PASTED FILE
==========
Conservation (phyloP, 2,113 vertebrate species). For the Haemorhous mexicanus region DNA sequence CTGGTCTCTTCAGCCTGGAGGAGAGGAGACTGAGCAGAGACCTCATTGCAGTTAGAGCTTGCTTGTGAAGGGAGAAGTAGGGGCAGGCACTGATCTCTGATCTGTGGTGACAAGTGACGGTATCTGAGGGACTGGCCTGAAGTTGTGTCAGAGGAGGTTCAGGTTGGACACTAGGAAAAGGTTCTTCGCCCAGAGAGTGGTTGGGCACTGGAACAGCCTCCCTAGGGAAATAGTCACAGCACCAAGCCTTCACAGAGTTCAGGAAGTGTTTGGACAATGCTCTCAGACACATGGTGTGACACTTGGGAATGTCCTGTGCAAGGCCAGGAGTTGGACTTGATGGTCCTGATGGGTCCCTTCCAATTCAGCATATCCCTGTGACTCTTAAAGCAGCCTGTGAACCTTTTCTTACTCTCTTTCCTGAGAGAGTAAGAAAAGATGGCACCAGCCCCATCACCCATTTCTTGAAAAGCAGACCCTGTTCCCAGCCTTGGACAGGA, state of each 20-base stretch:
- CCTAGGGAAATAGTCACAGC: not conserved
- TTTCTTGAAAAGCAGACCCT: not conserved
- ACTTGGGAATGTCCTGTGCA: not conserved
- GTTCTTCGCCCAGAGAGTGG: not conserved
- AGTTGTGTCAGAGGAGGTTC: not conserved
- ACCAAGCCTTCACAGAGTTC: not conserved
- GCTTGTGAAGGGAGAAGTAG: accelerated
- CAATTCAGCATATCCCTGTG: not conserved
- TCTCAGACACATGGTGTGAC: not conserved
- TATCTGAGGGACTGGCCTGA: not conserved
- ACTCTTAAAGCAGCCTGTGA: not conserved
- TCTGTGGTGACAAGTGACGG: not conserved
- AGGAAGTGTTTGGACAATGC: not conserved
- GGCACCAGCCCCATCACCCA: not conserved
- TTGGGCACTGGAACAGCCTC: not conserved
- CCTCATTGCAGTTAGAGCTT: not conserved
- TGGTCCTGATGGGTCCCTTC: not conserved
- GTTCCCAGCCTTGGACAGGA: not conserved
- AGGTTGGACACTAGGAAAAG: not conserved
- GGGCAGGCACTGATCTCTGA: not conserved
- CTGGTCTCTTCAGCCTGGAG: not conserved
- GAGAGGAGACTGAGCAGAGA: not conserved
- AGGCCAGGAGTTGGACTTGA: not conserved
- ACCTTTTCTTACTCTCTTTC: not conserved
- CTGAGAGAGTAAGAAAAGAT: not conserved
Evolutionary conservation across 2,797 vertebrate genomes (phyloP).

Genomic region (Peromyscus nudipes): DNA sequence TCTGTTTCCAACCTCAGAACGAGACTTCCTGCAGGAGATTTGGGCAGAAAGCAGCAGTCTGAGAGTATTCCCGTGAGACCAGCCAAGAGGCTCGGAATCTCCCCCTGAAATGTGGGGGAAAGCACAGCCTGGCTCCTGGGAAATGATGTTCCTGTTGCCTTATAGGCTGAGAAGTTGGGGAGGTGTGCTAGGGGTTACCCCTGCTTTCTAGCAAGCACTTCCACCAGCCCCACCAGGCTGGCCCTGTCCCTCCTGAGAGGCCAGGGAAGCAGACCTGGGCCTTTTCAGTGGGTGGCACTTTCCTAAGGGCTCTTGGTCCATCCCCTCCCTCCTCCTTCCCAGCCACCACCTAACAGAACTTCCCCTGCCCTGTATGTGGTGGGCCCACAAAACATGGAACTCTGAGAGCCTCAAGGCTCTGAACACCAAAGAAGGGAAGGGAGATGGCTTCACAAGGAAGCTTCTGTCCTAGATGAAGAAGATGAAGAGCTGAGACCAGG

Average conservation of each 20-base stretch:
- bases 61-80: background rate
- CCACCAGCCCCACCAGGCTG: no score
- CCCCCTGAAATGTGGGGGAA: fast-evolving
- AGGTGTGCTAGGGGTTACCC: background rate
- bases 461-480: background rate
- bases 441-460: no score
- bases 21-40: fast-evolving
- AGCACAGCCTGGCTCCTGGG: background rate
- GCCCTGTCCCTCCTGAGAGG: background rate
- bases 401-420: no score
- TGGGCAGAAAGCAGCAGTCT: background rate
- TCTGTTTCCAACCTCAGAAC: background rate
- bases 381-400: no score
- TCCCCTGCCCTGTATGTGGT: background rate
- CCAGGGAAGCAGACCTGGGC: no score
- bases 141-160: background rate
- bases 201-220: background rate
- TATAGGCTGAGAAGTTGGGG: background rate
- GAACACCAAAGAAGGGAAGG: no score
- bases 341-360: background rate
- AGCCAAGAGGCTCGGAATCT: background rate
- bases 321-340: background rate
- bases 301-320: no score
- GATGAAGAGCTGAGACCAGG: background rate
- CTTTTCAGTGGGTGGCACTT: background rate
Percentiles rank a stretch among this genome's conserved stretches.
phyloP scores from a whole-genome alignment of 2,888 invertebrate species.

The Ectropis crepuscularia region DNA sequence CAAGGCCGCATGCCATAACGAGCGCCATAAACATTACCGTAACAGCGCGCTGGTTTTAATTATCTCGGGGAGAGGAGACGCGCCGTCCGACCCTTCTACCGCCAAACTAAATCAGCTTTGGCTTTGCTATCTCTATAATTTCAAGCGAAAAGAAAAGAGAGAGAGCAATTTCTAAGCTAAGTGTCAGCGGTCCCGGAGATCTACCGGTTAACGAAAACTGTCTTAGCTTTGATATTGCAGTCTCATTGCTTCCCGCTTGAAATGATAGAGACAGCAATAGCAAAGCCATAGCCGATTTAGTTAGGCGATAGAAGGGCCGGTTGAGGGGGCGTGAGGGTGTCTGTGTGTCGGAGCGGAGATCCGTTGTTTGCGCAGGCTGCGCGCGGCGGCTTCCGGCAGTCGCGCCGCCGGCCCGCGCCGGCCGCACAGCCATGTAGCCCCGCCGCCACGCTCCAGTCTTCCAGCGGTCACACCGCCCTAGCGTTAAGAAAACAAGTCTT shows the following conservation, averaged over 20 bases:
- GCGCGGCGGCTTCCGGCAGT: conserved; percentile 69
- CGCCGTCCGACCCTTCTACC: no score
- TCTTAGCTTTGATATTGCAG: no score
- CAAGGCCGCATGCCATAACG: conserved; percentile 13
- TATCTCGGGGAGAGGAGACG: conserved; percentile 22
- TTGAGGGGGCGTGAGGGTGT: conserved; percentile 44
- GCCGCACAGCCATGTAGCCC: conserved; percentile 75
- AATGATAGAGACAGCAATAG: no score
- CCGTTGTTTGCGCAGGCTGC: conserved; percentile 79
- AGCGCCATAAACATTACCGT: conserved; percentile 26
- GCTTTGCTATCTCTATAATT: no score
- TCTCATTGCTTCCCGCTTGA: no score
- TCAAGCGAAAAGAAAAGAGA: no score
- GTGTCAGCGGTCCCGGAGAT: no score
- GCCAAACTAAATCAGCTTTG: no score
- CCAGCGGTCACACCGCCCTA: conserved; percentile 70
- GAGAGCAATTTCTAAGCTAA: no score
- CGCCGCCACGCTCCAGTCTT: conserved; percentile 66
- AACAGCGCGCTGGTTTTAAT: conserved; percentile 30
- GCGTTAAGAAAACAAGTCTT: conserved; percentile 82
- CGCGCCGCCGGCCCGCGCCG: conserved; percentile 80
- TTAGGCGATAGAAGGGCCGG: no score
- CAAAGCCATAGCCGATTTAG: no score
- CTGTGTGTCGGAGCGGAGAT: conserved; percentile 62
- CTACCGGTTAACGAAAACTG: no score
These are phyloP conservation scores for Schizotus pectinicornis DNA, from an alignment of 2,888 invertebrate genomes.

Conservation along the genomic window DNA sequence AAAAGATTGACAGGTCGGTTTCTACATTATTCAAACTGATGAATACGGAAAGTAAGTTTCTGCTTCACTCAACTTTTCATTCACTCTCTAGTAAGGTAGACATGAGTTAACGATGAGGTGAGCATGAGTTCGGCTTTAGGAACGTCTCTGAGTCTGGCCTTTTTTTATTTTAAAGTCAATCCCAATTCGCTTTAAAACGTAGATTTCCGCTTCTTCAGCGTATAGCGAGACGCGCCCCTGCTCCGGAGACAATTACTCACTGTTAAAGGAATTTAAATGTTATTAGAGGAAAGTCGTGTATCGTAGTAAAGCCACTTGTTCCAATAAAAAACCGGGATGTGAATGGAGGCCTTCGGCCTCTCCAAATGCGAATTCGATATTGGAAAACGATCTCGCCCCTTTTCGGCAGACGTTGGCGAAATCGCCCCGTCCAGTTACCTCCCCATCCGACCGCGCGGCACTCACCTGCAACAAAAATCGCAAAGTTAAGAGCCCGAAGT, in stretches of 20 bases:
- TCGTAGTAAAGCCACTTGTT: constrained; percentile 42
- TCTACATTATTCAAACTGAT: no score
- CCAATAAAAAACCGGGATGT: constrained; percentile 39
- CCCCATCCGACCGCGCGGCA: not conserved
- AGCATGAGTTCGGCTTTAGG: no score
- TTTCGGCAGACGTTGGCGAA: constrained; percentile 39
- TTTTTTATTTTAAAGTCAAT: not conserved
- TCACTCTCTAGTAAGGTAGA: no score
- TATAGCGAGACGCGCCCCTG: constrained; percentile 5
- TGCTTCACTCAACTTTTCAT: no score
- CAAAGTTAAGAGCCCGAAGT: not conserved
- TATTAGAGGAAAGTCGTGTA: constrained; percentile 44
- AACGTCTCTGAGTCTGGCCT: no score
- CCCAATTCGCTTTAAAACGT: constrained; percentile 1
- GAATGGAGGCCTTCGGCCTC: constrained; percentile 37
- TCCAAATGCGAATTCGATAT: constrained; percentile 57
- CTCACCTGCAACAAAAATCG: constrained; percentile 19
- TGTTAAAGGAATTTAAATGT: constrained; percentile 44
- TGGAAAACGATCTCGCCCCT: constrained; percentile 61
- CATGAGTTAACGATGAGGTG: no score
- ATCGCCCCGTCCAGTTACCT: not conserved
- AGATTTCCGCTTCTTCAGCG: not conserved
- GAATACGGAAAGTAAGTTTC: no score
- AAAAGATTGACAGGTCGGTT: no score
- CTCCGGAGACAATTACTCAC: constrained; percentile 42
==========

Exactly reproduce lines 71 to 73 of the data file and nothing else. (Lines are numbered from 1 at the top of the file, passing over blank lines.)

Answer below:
- GTGTCAGCGGTCCCGGAGAT: no score
- GCCAAACTAAATCAGCTTTG: no score
- CCAGCGGTCACACCGCCCTA: conserved; percentile 70